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**Example-Semicircular wires**

Instructor: Let’s do another example associated with the application of Biot-Savart law. In this case, let’s consider a wire which has a semicircular region something like this, and a flat part and another semicircular region something like this.

Let’s assume that this is the common center of these semicircular parts, and we can give some dimensions. Let’s say this semicircular part has the radius of A and this semicircular part has the radius of B and a current I is flowing through this wire in clockwise direction, and we’d like to figure out the net magnetic field that this current generates at the central point let’s say O. Magnetic field at point o is the question mark.

In order to do this, we’re going to apply Biot-Savart law for each segment of this law — this loop, for the upper semicircular region, the lower semicircular region, and as well as these straight regions.

We can number these segments. Let’s say this is the segment one, segment two, segment three, and segment four. Biot-Savart law, the mathematical expression is such that B is equal to mu-0 over 4pi integral of idl cross r over r cube where dl is an incremental displacement vector chosen in the direction of flow of current and r is a position vector drawn from that element to the point of interest.

Therefore if we look at the first segment, here idl, let’s say this is the incremental displacement vector, idl is going to be pointing to the left. The position vector associated with this current element will be drawn from here, from the element, to the point of interest. Therefore, it’s going to be a vector like this.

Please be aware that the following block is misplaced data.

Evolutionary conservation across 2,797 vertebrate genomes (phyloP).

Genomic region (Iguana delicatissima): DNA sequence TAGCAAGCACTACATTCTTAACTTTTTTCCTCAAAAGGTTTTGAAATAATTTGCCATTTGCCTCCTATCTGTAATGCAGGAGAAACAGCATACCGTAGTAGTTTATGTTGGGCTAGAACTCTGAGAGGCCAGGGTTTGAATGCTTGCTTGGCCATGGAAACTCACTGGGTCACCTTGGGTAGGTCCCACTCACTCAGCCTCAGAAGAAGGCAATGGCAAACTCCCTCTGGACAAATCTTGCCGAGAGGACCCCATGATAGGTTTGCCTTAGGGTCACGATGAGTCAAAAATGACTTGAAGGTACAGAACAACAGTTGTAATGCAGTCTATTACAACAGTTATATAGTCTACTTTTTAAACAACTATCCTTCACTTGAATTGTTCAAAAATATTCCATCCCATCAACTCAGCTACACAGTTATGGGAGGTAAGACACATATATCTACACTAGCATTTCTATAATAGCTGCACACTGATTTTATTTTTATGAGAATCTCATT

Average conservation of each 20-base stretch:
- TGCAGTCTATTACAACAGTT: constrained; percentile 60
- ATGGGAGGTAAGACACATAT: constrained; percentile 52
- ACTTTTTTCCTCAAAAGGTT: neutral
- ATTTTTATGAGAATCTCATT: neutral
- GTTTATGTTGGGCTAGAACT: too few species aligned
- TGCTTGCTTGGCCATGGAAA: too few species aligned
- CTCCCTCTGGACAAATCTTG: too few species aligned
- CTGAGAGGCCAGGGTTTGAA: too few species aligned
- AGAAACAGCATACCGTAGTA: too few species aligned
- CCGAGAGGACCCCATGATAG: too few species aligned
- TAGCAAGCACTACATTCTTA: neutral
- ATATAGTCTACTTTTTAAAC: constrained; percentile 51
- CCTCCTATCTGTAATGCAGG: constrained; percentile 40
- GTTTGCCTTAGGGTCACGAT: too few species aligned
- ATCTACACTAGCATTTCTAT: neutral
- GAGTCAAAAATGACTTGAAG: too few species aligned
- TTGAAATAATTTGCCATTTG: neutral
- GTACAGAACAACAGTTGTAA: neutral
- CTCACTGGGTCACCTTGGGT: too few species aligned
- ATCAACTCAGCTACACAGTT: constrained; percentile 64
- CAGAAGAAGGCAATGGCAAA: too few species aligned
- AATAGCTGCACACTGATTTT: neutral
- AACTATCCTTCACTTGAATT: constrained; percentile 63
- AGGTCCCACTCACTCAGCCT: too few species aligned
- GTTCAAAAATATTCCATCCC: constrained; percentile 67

And so when we write down the magnitude of this magnetic field expression, that is equal to mu-0 over 4pi times integral of idl magnitude, r magnitude, times sin of the angle between these vectors.

So, for the first segment, if we call the magnetic field associated with that segment as b1, the magnitude will be — since the angle between idl and r is 180 degrees for this case, therefore we will have sin 180 degrees divided by r cube. But sin 180 degrees is 0. Therefore there will not be any contribution to the magnetic field due to the current flowing along segment one, so b1 will be equal to 0.

In a similar way, we could consider segment three, the position vector associated with the idl. Here for that segment it’s going to be pointing from idl to the point of interest, and there the angle between idl and r will be 0 degree. They’re both pointing in the same direction, so in this case b3 will be equal to mu-0 over 4pi integral of idl magnitude r magnitude times sin of the angle between them, which is 0 degree, divided by r cube, and in this case also since, since sin 0 is 0, b3 will give us just 0.

Okay now, let’s consider loop two. For loop two, idl is this incremental current element, and position vector relative to this point o is going to be a vector drawn from that point to the point of interest, and the angle between these two vectors, as we can see from the diagram, will be 90 degrees, so the magnitude of the magnetic field that this element generates at this point will be from Biot-Savart law — let’s call that one as b2 mu-0 over 4pi idl times r magnitude, and the magnitude of this vector is the radius of the semicircular region, so that is a times sin of the angle between these two vectors, and that is 90 degrees, divided by r cube, and the magnitude of r is a, therefore we will have a cube over here. So here for this one r magnitude is equal to a.